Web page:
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Posts Tagged ‘training’

City of Houston Produces Video About Surviving Workplace Shooter

August 1, 2012 Leave a comment

Last week, the City of Houston’s Office of Public Safety, with grants from the Department of Homeland Security, posted a video called RUN. HIDE. FIGHT: Surviving an Active Shooter Event as part of their Ready Houston initiative. It’s a professionally done, six minute instructional video about what to do if someone were to open fire at the office.

The video was actually produced two weeks before the movie theater incident in Aurora, CO that took the lives of 12 civilians and wounded many more.  Soon after the shooting, Mayor Annise Parker and Dennis Storemski, the Director of the Office of Public Safety, had the video posted within a week, stating that “knowledge is power in a situation such as Aurora.”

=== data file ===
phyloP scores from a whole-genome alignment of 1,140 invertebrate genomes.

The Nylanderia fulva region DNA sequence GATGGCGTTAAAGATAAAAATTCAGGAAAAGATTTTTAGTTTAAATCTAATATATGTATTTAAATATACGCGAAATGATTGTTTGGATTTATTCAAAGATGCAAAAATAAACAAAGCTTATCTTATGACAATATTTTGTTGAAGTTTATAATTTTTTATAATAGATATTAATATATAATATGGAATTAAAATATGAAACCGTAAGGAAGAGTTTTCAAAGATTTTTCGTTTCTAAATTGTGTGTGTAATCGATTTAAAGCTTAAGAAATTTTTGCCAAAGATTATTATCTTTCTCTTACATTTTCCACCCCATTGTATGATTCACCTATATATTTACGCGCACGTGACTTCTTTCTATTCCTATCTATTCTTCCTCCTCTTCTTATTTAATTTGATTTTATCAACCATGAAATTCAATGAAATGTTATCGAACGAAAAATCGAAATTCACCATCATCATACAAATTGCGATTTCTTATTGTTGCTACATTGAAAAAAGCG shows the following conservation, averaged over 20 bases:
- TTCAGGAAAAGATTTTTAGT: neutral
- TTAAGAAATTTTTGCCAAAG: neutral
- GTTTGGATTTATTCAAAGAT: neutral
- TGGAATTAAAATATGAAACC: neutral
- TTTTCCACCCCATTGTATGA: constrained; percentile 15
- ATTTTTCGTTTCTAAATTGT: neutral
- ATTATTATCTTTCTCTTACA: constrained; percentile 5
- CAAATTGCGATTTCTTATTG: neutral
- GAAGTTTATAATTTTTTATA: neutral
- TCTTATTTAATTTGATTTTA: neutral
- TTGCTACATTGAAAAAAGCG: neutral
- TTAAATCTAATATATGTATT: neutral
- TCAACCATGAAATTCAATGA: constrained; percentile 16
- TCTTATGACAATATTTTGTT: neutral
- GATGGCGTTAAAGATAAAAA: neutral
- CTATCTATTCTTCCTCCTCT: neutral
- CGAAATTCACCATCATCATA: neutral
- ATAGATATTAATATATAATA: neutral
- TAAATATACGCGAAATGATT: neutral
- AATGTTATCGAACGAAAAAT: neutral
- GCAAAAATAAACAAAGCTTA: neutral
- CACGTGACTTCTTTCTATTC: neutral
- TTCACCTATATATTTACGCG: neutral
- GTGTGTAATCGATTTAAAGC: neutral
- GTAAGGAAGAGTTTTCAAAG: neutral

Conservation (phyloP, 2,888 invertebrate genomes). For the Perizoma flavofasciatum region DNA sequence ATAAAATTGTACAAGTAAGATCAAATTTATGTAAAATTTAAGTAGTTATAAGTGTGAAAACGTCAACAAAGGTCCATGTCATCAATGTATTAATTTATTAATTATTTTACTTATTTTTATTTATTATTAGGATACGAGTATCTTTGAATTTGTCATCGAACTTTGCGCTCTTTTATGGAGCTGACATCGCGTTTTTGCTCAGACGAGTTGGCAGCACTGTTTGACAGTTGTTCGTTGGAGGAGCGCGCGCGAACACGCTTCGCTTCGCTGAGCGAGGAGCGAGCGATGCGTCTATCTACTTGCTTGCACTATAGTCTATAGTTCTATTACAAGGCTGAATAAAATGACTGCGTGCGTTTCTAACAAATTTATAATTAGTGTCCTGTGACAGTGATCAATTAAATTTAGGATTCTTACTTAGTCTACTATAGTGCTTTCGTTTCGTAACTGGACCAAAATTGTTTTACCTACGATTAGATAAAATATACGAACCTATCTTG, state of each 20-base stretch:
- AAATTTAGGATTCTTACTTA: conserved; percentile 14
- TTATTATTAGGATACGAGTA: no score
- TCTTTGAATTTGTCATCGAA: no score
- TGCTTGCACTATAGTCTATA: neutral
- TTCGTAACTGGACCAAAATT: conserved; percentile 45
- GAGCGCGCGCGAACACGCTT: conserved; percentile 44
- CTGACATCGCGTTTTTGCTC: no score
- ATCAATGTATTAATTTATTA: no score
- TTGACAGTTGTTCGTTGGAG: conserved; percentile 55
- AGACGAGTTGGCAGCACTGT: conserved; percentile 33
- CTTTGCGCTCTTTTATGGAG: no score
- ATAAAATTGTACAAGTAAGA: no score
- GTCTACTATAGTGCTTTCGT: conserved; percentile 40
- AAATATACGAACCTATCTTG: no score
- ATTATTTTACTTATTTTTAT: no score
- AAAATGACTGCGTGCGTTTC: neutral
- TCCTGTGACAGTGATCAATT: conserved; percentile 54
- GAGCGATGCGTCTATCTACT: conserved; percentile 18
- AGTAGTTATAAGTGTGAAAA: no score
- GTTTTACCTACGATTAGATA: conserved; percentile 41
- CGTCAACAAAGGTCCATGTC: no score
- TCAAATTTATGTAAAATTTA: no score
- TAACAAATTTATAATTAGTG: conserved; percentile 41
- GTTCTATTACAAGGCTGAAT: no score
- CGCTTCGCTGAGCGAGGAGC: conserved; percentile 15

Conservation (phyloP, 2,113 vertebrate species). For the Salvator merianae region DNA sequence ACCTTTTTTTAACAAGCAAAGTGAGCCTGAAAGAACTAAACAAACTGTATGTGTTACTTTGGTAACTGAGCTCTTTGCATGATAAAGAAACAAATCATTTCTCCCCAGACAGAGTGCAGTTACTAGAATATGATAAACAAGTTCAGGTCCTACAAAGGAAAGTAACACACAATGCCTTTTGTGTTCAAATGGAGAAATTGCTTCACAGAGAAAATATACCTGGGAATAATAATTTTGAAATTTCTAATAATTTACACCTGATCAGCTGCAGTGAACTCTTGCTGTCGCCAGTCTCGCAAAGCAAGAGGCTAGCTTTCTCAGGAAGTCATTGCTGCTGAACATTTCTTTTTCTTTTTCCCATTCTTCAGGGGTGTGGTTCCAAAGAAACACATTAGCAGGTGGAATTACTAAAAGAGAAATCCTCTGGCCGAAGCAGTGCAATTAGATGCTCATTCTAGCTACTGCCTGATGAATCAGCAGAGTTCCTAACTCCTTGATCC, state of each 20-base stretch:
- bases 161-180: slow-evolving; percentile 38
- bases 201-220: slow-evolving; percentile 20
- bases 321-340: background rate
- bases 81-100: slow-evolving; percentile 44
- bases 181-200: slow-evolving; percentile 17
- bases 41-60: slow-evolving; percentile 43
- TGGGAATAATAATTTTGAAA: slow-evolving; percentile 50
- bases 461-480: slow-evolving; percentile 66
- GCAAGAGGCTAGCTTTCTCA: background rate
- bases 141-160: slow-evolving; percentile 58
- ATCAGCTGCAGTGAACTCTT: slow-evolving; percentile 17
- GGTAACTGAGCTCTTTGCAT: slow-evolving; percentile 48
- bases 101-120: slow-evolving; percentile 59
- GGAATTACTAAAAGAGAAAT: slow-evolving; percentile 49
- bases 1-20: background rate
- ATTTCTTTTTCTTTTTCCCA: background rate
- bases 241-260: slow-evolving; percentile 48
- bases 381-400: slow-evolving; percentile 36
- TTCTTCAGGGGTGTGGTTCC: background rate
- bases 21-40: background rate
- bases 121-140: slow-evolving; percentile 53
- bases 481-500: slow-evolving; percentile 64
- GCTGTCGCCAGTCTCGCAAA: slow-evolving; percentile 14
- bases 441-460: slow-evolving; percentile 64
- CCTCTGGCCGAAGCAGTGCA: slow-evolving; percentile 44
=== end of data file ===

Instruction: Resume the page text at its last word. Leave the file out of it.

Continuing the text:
I have to admit when I first saw the video title I recoiled, wondering “have we come to this as a society?” But within a second, I had to stop what I was doing and watch the video, because I needed to know. Then I had the feeling to share it with all my coworkers. Then I had the feeling to blog it on the internets.

 

What was your reaction when you learned that a city is promoting tips to survive a workplace shooting? Have you ever considered what you would do if you were ever caught in this kind of situation? Should the government sponsor initiatives of this kind, or is it going too far?

In this digital age with social media, we rely on people at the scene to provide us with up-to-date information during extreme situations. Then we rely on creative and technically-skilled people to create tools to present data in a meaningful way. Then we rely on social media influencers to distribute the knowledge to rest of us. But all of this happens AFTER the emergency. Perhaps it’s the government’s role to empower us BEFORE anything ever takes place?

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7 Reasons Why The City of Los Angeles’ Move to Gmail Scares Me

July 27, 2010 5 comments